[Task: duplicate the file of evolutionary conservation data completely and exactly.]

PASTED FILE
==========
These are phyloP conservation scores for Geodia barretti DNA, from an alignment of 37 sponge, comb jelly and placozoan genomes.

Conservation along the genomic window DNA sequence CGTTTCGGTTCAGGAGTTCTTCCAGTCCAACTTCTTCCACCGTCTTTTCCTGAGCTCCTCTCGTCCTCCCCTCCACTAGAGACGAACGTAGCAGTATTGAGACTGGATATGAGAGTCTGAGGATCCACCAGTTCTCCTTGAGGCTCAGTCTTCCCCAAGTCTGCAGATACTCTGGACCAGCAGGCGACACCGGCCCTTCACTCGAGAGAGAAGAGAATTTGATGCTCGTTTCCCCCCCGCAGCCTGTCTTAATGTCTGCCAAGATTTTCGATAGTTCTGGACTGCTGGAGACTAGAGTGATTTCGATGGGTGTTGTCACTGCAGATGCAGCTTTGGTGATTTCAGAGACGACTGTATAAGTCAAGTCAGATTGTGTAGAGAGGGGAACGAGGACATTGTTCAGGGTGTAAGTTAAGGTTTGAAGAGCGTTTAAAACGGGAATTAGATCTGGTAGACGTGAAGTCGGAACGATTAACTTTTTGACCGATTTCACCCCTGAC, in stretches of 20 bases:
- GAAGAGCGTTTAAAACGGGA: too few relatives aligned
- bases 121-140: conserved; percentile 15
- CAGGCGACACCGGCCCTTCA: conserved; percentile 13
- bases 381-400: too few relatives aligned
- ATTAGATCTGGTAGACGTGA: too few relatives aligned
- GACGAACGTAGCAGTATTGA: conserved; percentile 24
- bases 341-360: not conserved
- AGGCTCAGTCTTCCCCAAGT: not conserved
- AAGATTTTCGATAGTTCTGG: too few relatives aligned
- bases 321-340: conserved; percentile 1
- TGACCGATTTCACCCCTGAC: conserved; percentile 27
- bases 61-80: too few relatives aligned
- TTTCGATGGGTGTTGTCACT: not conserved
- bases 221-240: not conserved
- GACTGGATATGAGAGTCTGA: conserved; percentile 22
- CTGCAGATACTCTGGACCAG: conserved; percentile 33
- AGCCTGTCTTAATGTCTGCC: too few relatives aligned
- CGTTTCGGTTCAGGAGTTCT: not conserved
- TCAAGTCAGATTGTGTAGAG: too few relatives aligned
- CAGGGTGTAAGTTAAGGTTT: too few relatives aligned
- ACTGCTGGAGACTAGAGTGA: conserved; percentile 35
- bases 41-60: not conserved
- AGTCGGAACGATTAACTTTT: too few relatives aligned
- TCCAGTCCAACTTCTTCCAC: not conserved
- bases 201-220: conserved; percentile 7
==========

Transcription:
These are phyloP conservation scores for Geodia barretti DNA, from an alignment of 37 sponge, comb jelly and placozoan genomes.

Conservation along the genomic window DNA sequence CGTTTCGGTTCAGGAGTTCTTCCAGTCCAACTTCTTCCACCGTCTTTTCCTGAGCTCCTCTCGTCCTCCCCTCCACTAGAGACGAACGTAGCAGTATTGAGACTGGATATGAGAGTCTGAGGATCCACCAGTTCTCCTTGAGGCTCAGTCTTCCCCAAGTCTGCAGATACTCTGGACCAGCAGGCGACACCGGCCCTTCACTCGAGAGAGAAGAGAATTTGATGCTCGTTTCCCCCCCGCAGCCTGTCTTAATGTCTGCCAAGATTTTCGATAGTTCTGGACTGCTGGAGACTAGAGTGATTTCGATGGGTGTTGTCACTGCAGATGCAGCTTTGGTGATTTCAGAGACGACTGTATAAGTCAAGTCAGATTGTGTAGAGAGGGGAACGAGGACATTGTTCAGGGTGTAAGTTAAGGTTTGAAGAGCGTTTAAAACGGGAATTAGATCTGGTAGACGTGAAGTCGGAACGATTAACTTTTTGACCGATTTCACCCCTGAC, in stretches of 20 bases:
- GAAGAGCGTTTAAAACGGGA: too few relatives aligned
- bases 121-140: conserved; percentile 15
- CAGGCGACACCGGCCCTTCA: conserved; percentile 13
- bases 381-400: too few relatives aligned
- ATTAGATCTGGTAGACGTGA: too few relatives aligned
- GACGAACGTAGCAGTATTGA: conserved; percentile 24
- bases 341-360: not conserved
- AGGCTCAGTCTTCCCCAAGT: not conserved
- AAGATTTTCGATAGTTCTGG: too few relatives aligned
- bases 321-340: conserved; percentile 1
- TGACCGATTTCACCCCTGAC: conserved; percentile 27
- bases 61-80: too few relatives aligned
- TTTCGATGGGTGTTGTCACT: not conserved
- bases 221-240: not conserved
- GACTGGATATGAGAGTCTGA: conserved; percentile 22
- CTGCAGATACTCTGGACCAG: conserved; percentile 33
- AGCCTGTCTTAATGTCTGCC: too few relatives aligned
- CGTTTCGGTTCAGGAGTTCT: not conserved
- TCAAGTCAGATTGTGTAGAG: too few relatives aligned
- CAGGGTGTAAGTTAAGGTTT: too few relatives aligned
- ACTGCTGGAGACTAGAGTGA: conserved; percentile 35
- bases 41-60: not conserved
- AGTCGGAACGATTAACTTTT: too few relatives aligned
- TCCAGTCCAACTTCTTCCAC: not conserved
- bases 201-220: conserved; percentile 7